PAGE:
It is no secret that the global energy crisis and the rise in the cost of fossil fuels have made electric vehicles much more attractive than ICE vehicles. And while Tesla and other manufacturers are raising prices for electric vehicles amid unprecedented growth in demand and significant inflationary pressure in raw materials and logistics, because “affordable price has always been a priority for these vehicles.”
The 2023 Bolt 1LT electric hatchback starts at $26,595 (including dealer fees), 18% off the 2022 price of $32,495. The 2LT trim, which includes leather seats, HD surround vision and lane change warning, starts at $29,795, 16% off the 2022 price level of $35,695. This means the Chevy Bolt will now have a lower MSRP than the base model Nissan Leaf, although the Leaf is still eligible for the U.S. federal electric vehicle incentive while the Bolt is not.
The 2023 Bolt EUV LT EV starts at $28,195, 18% off the 2022 price level of $34,495. The Premium Bolt EUV trim will start at $32,695 – 16% off 2022 prices ($38,995)/ Shipping costs of $995 are included in the starting price of all GM vehicle trims for 2023.
How notes The Verge, dealers are raising prices on some new electric vehicles, especially those in high demand such as the Ford F-150 Lightning, GMC Hummer EV and Kia EV6. This caused a wave of negativity and customer dissatisfaction and forced automakers to retaliate. However, the Chevy Bolt and Bolt EUV have not been affected much so far.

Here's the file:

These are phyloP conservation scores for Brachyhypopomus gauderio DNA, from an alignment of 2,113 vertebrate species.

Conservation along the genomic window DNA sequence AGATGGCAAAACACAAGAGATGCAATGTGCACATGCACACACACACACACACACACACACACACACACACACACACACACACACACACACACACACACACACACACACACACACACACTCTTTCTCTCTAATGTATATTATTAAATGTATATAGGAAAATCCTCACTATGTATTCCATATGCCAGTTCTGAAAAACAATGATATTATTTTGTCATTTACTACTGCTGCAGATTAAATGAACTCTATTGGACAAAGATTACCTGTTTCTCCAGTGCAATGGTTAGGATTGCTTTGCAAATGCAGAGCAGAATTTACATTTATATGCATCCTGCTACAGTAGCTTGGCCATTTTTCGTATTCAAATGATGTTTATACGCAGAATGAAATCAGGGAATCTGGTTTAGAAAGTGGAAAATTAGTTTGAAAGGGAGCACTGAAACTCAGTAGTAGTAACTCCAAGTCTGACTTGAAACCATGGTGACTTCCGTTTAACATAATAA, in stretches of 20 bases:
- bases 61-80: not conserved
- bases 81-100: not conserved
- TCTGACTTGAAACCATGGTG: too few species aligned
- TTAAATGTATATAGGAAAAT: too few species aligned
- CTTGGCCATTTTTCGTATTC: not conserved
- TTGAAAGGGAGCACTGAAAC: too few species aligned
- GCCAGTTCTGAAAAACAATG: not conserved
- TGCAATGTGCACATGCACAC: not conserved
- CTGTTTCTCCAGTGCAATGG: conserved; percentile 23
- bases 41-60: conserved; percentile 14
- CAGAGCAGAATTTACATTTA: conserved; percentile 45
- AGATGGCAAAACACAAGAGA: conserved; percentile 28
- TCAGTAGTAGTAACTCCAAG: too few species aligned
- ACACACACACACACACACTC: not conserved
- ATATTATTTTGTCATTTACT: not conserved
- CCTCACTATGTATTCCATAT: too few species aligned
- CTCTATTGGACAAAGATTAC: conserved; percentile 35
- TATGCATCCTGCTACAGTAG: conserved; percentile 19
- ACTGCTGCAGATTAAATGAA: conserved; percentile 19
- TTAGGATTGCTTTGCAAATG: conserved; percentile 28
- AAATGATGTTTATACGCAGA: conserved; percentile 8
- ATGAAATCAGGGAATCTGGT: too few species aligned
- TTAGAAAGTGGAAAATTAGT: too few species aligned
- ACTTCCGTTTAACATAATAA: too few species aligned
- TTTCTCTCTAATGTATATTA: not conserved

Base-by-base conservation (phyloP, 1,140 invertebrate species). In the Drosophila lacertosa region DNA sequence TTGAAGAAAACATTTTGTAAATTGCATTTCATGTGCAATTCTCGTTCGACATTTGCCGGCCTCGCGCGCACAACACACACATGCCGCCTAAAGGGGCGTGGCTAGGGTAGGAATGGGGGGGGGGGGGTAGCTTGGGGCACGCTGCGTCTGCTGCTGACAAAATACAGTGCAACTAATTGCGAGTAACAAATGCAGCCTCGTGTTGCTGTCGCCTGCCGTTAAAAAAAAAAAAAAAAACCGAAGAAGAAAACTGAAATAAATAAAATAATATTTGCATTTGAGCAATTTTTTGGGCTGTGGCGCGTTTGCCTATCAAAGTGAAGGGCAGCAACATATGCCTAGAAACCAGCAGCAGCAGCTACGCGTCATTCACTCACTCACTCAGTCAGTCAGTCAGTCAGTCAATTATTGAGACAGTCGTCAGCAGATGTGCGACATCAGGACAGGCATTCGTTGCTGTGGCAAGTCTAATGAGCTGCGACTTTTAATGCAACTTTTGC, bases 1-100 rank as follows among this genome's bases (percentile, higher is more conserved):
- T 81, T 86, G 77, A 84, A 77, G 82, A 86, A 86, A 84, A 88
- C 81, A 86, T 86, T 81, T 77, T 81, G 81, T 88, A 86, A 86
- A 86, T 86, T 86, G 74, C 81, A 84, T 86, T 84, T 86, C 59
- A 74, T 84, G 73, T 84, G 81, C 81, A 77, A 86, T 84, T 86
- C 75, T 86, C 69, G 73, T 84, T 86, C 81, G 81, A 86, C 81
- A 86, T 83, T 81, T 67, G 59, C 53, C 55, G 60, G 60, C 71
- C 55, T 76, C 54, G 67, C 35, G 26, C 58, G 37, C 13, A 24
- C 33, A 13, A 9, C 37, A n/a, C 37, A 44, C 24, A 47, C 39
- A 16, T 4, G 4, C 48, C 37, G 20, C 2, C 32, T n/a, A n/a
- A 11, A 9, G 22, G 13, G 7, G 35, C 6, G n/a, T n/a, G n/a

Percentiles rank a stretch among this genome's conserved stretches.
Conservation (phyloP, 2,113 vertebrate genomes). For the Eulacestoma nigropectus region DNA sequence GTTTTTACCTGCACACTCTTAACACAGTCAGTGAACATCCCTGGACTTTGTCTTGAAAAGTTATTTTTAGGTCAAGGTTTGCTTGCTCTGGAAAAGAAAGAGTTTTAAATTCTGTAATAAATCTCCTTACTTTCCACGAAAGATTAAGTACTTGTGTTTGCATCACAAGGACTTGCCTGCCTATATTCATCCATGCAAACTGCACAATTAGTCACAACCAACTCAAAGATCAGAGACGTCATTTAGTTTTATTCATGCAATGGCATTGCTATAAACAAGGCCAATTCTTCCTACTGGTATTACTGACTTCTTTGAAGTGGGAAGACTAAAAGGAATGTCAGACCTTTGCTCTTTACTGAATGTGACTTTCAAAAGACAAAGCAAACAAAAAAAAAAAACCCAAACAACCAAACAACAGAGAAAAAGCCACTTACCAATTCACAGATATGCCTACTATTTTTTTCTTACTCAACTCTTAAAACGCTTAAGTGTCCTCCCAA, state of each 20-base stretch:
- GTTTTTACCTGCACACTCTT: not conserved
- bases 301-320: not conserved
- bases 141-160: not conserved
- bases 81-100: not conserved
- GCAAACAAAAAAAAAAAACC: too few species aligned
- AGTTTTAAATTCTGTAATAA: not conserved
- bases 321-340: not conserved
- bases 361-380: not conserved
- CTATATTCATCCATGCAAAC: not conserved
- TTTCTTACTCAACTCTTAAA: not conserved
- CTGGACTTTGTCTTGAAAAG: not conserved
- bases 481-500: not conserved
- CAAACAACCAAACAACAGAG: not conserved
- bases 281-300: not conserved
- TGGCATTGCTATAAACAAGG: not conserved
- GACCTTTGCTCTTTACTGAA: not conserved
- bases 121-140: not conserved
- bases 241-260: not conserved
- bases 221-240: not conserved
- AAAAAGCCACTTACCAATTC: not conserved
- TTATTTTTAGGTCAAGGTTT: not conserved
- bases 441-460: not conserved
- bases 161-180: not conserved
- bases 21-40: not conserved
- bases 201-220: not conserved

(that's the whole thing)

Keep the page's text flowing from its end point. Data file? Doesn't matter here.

Recall that the original Chevy Bolt was released back in 2016. At that time, the C-class hatchback was one of the greatest representatives of electric cars and was in demand. It received a minor range upgrade in 2019, with the debut of the new Bolt EV model and Bolt EUV electric crossover in 2021.
The high price was perhaps the biggest drawback of the Chevy Bolt and Bolt EUV – especially after GM sold its 200,000 electric car in the US in 2019, which led to the tax credit being phased out. Now the company is no longer eligible for the rebate, and efforts to revise the Congressional initiative have ground to a halt.
In early April, GM resumed production of the troubled Bolt, and today’s price cut announcement indicates that the company is keen to find new buyers for its compact electric vehicle. Bolt EV and EUV 2023 orders are expected to start accepting as early as July. And we will look forward to the new Chevy Bolt and Bolt EUV in Ukraine.
Prices for electric vehicles are rising on the back of changing market conditions and rising prices for goods, in particular for raw materials for the production of batteries. Battery prices have been declining for years, but some experts predict that a sharp increase in the price of the minerals from which batteries are made could push cell costs up to 20% over the next few years.